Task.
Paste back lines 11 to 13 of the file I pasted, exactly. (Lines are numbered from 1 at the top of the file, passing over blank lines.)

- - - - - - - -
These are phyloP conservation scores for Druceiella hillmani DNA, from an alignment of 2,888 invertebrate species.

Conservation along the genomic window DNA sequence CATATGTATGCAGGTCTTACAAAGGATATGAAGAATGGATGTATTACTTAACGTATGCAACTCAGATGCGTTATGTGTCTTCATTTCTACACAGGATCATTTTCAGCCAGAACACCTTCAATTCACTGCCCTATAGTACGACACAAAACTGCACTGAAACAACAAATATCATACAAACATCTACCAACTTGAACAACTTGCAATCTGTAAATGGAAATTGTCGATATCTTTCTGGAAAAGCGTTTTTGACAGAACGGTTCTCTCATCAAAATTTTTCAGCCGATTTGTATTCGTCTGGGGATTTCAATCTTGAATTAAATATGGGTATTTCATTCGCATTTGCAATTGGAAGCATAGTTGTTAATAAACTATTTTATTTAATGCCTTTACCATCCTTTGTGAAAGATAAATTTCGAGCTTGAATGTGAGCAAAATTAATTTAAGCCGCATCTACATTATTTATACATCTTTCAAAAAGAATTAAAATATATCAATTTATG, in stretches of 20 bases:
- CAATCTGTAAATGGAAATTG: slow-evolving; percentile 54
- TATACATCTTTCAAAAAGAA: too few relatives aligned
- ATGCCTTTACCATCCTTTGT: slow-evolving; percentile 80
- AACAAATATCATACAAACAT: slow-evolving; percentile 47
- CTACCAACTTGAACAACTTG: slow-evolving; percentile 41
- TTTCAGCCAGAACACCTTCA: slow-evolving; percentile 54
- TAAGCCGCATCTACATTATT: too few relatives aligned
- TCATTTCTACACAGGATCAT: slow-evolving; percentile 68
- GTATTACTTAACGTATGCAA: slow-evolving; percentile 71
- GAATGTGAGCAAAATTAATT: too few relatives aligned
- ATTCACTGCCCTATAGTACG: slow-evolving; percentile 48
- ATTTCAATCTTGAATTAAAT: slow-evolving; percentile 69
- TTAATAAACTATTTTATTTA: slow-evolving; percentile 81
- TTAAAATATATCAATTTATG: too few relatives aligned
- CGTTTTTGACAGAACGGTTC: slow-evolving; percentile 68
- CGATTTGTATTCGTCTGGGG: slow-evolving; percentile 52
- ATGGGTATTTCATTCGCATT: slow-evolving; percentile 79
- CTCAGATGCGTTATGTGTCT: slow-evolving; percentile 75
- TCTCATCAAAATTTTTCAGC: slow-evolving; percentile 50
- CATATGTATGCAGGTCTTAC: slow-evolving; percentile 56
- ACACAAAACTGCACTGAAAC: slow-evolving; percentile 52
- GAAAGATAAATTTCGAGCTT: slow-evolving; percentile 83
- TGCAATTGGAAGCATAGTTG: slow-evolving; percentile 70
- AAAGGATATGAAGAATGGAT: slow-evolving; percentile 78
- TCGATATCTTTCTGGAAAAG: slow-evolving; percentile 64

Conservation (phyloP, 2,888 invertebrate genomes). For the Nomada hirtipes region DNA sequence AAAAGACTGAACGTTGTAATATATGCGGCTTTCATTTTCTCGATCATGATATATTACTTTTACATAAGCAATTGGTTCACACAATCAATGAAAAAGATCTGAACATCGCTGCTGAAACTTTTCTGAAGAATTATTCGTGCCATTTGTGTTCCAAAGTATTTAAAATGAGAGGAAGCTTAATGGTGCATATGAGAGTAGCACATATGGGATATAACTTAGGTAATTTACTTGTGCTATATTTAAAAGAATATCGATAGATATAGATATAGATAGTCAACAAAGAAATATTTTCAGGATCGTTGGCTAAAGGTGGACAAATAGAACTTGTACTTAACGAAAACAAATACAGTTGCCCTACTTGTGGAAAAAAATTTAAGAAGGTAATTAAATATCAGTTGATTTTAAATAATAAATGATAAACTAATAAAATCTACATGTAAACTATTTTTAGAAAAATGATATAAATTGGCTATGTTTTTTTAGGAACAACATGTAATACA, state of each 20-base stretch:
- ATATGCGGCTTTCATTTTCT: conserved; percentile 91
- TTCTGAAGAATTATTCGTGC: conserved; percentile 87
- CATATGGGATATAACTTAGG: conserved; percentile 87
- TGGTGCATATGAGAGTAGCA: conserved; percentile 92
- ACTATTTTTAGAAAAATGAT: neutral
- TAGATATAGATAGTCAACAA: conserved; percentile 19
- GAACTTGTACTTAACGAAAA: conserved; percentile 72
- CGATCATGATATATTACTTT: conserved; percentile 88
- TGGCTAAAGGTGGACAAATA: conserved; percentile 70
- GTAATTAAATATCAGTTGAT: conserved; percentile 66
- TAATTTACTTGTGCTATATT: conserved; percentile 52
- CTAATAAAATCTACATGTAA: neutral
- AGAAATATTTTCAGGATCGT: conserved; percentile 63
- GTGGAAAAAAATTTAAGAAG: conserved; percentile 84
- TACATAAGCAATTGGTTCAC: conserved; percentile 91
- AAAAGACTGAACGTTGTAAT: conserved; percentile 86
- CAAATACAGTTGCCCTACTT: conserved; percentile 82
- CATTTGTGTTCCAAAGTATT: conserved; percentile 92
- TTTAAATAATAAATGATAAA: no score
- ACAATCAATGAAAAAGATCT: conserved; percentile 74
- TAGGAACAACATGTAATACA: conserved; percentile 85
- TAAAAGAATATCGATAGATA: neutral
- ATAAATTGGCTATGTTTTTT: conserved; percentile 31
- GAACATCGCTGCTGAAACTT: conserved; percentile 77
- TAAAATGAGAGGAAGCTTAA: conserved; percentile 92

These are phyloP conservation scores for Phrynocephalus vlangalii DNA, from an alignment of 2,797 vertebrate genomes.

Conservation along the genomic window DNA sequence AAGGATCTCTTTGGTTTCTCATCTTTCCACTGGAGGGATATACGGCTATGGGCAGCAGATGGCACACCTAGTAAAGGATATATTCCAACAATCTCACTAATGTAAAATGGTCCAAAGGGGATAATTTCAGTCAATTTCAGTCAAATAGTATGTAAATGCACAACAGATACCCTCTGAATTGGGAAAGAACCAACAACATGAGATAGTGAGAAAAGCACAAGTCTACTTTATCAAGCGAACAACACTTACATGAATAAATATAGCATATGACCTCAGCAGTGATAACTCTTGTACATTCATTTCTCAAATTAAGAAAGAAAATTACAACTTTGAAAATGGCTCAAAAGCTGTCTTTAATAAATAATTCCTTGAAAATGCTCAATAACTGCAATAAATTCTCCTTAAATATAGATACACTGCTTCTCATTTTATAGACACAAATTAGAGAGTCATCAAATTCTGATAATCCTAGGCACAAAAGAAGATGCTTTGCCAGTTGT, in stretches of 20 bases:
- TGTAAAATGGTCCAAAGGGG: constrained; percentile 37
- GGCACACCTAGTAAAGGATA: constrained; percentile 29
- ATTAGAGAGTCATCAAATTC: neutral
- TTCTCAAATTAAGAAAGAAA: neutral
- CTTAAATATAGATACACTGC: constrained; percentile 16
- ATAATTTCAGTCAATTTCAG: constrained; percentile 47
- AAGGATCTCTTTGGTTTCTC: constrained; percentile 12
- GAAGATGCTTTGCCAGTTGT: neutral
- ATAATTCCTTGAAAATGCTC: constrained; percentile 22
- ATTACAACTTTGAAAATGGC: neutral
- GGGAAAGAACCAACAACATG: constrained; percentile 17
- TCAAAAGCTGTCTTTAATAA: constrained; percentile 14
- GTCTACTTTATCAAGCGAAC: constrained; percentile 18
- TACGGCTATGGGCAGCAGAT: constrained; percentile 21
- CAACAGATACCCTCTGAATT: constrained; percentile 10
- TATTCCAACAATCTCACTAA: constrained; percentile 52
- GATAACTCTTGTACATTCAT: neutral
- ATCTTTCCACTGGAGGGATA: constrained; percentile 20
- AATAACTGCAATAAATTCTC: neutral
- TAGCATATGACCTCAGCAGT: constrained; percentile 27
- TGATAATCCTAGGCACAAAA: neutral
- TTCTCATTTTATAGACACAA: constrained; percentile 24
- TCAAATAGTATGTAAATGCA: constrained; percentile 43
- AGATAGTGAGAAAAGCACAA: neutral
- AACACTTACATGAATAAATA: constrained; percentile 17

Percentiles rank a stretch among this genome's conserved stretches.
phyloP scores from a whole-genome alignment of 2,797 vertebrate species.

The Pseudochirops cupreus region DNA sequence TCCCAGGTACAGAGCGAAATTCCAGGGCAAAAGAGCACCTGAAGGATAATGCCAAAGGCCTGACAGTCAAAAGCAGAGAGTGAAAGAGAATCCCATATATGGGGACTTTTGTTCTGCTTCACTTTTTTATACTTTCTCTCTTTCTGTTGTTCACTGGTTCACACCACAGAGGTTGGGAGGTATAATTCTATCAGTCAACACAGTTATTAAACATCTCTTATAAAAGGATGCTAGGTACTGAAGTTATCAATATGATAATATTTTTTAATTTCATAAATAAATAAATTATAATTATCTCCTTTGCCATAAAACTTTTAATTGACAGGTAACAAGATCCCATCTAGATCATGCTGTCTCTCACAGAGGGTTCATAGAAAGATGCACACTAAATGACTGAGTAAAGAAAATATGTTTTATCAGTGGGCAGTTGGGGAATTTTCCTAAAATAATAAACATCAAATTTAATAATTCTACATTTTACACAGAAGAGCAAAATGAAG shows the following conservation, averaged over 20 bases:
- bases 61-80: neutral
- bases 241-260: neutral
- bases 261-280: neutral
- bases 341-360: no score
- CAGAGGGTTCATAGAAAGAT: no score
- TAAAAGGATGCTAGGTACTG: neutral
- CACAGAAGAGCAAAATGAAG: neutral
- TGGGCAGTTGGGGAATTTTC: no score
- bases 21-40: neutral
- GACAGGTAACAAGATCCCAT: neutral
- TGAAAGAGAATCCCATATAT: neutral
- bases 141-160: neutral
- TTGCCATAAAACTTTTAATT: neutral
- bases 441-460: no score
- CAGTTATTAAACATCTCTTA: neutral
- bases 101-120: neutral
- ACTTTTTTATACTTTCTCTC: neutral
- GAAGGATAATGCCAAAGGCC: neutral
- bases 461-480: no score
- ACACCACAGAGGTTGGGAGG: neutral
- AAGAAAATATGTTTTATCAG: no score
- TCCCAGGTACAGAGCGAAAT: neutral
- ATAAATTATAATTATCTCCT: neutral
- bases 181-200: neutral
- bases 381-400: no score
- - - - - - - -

- GTATTACTTAACGTATGCAA: slow-evolving; percentile 71
- GAATGTGAGCAAAATTAATT: too few relatives aligned
- ATTCACTGCCCTATAGTACG: slow-evolving; percentile 48